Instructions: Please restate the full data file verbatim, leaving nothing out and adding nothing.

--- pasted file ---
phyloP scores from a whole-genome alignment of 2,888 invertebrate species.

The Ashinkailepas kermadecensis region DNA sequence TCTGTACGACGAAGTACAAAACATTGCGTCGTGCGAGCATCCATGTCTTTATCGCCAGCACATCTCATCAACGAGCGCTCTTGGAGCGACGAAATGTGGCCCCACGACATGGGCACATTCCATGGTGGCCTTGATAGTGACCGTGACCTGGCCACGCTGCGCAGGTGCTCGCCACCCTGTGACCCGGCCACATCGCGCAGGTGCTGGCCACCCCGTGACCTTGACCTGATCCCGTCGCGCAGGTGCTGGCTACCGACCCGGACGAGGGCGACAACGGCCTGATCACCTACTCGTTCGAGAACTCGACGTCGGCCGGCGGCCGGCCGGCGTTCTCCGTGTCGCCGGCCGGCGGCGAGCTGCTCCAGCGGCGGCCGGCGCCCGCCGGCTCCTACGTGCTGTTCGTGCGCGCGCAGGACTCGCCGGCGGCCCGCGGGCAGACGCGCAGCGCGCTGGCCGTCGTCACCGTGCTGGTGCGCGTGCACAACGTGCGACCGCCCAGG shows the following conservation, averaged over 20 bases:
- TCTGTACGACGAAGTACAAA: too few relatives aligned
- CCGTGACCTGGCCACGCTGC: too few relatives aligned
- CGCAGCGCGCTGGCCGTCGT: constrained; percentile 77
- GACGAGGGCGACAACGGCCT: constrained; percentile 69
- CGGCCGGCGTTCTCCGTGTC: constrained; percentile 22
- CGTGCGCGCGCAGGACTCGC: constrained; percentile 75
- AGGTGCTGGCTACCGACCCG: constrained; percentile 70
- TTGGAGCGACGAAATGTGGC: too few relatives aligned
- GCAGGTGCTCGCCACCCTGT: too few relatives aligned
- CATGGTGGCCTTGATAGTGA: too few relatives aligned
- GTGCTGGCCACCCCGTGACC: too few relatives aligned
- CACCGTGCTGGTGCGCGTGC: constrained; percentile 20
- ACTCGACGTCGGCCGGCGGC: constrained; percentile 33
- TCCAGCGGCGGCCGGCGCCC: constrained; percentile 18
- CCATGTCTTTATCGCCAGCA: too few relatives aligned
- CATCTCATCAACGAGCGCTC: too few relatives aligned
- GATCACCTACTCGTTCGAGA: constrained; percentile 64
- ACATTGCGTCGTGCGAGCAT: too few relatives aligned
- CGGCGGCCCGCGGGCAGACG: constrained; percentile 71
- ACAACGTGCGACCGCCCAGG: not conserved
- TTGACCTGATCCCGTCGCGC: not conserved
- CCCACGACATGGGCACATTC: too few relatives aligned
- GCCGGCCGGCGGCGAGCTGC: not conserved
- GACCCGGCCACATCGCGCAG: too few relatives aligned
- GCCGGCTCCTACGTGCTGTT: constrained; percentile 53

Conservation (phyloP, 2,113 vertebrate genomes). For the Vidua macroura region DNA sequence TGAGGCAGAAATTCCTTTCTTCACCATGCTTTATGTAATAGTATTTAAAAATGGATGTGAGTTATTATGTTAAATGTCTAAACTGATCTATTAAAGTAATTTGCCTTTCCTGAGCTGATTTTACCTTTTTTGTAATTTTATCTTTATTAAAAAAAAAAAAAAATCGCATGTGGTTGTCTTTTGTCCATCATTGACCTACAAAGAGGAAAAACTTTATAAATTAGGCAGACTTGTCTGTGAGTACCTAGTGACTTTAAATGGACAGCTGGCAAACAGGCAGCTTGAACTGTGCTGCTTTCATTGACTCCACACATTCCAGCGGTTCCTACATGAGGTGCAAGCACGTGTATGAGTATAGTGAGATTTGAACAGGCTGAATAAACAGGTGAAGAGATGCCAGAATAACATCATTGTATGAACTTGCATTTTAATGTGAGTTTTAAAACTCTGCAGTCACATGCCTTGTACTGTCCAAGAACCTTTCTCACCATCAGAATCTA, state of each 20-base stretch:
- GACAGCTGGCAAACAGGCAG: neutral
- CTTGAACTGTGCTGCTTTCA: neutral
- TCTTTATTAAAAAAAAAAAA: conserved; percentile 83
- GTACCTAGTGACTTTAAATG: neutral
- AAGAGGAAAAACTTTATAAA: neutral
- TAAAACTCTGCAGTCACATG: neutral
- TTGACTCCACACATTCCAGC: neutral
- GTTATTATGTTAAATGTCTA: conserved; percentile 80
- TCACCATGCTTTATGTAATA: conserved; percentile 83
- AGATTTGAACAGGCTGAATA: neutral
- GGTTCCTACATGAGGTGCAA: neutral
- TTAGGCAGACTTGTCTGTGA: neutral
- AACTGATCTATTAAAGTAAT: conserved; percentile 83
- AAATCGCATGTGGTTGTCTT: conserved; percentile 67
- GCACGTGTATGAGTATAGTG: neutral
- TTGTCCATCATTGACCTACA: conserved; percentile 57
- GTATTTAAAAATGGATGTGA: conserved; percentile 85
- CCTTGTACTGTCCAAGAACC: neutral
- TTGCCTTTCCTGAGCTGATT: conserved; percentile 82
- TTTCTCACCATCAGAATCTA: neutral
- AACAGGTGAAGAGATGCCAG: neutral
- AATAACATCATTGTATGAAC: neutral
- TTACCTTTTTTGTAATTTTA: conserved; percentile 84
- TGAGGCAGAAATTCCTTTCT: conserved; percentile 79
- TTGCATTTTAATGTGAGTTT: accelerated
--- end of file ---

phyloP scores from a whole-genome alignment of 2,888 invertebrate species.

The Ashinkailepas kermadecensis region DNA sequence TCTGTACGACGAAGTACAAAACATTGCGTCGTGCGAGCATCCATGTCTTTATCGCCAGCACATCTCATCAACGAGCGCTCTTGGAGCGACGAAATGTGGCCCCACGACATGGGCACATTCCATGGTGGCCTTGATAGTGACCGTGACCTGGCCACGCTGCGCAGGTGCTCGCCACCCTGTGACCCGGCCACATCGCGCAGGTGCTGGCCACCCCGTGACCTTGACCTGATCCCGTCGCGCAGGTGCTGGCTACCGACCCGGACGAGGGCGACAACGGCCTGATCACCTACTCGTTCGAGAACTCGACGTCGGCCGGCGGCCGGCCGGCGTTCTCCGTGTCGCCGGCCGGCGGCGAGCTGCTCCAGCGGCGGCCGGCGCCCGCCGGCTCCTACGTGCTGTTCGTGCGCGCGCAGGACTCGCCGGCGGCCCGCGGGCAGACGCGCAGCGCGCTGGCCGTCGTCACCGTGCTGGTGCGCGTGCACAACGTGCGACCGCCCAGG shows the following conservation, averaged over 20 bases:
- TCTGTACGACGAAGTACAAA: too few relatives aligned
- CCGTGACCTGGCCACGCTGC: too few relatives aligned
- CGCAGCGCGCTGGCCGTCGT: constrained; percentile 77
- GACGAGGGCGACAACGGCCT: constrained; percentile 69
- CGGCCGGCGTTCTCCGTGTC: constrained; percentile 22
- CGTGCGCGCGCAGGACTCGC: constrained; percentile 75
- AGGTGCTGGCTACCGACCCG: constrained; percentile 70
- TTGGAGCGACGAAATGTGGC: too few relatives aligned
- GCAGGTGCTCGCCACCCTGT: too few relatives aligned
- CATGGTGGCCTTGATAGTGA: too few relatives aligned
- GTGCTGGCCACCCCGTGACC: too few relatives aligned
- CACCGTGCTGGTGCGCGTGC: constrained; percentile 20
- ACTCGACGTCGGCCGGCGGC: constrained; percentile 33
- TCCAGCGGCGGCCGGCGCCC: constrained; percentile 18
- CCATGTCTTTATCGCCAGCA: too few relatives aligned
- CATCTCATCAACGAGCGCTC: too few relatives aligned
- GATCACCTACTCGTTCGAGA: constrained; percentile 64
- ACATTGCGTCGTGCGAGCAT: too few relatives aligned
- CGGCGGCCCGCGGGCAGACG: constrained; percentile 71
- ACAACGTGCGACCGCCCAGG: not conserved
- TTGACCTGATCCCGTCGCGC: not conserved
- CCCACGACATGGGCACATTC: too few relatives aligned
- GCCGGCCGGCGGCGAGCTGC: not conserved
- GACCCGGCCACATCGCGCAG: too few relatives aligned
- GCCGGCTCCTACGTGCTGTT: constrained; percentile 53

Conservation (phyloP, 2,113 vertebrate genomes). For the Vidua macroura region DNA sequence TGAGGCAGAAATTCCTTTCTTCACCATGCTTTATGTAATAGTATTTAAAAATGGATGTGAGTTATTATGTTAAATGTCTAAACTGATCTATTAAAGTAATTTGCCTTTCCTGAGCTGATTTTACCTTTTTTGTAATTTTATCTTTATTAAAAAAAAAAAAAAATCGCATGTGGTTGTCTTTTGTCCATCATTGACCTACAAAGAGGAAAAACTTTATAAATTAGGCAGACTTGTCTGTGAGTACCTAGTGACTTTAAATGGACAGCTGGCAAACAGGCAGCTTGAACTGTGCTGCTTTCATTGACTCCACACATTCCAGCGGTTCCTACATGAGGTGCAAGCACGTGTATGAGTATAGTGAGATTTGAACAGGCTGAATAAACAGGTGAAGAGATGCCAGAATAACATCATTGTATGAACTTGCATTTTAATGTGAGTTTTAAAACTCTGCAGTCACATGCCTTGTACTGTCCAAGAACCTTTCTCACCATCAGAATCTA, state of each 20-base stretch:
- GACAGCTGGCAAACAGGCAG: neutral
- CTTGAACTGTGCTGCTTTCA: neutral
- TCTTTATTAAAAAAAAAAAA: conserved; percentile 83
- GTACCTAGTGACTTTAAATG: neutral
- AAGAGGAAAAACTTTATAAA: neutral
- TAAAACTCTGCAGTCACATG: neutral
- TTGACTCCACACATTCCAGC: neutral
- GTTATTATGTTAAATGTCTA: conserved; percentile 80
- TCACCATGCTTTATGTAATA: conserved; percentile 83
- AGATTTGAACAGGCTGAATA: neutral
- GGTTCCTACATGAGGTGCAA: neutral
- TTAGGCAGACTTGTCTGTGA: neutral
- AACTGATCTATTAAAGTAAT: conserved; percentile 83
- AAATCGCATGTGGTTGTCTT: conserved; percentile 67
- GCACGTGTATGAGTATAGTG: neutral
- TTGTCCATCATTGACCTACA: conserved; percentile 57
- GTATTTAAAAATGGATGTGA: conserved; percentile 85
- CCTTGTACTGTCCAAGAACC: neutral
- TTGCCTTTCCTGAGCTGATT: conserved; percentile 82
- TTTCTCACCATCAGAATCTA: neutral
- AACAGGTGAAGAGATGCCAG: neutral
- AATAACATCATTGTATGAAC: neutral
- TTACCTTTTTTGTAATTTTA: conserved; percentile 84
- TGAGGCAGAAATTCCTTTCT: conserved; percentile 79
- TTGCATTTTAATGTGAGTTT: accelerated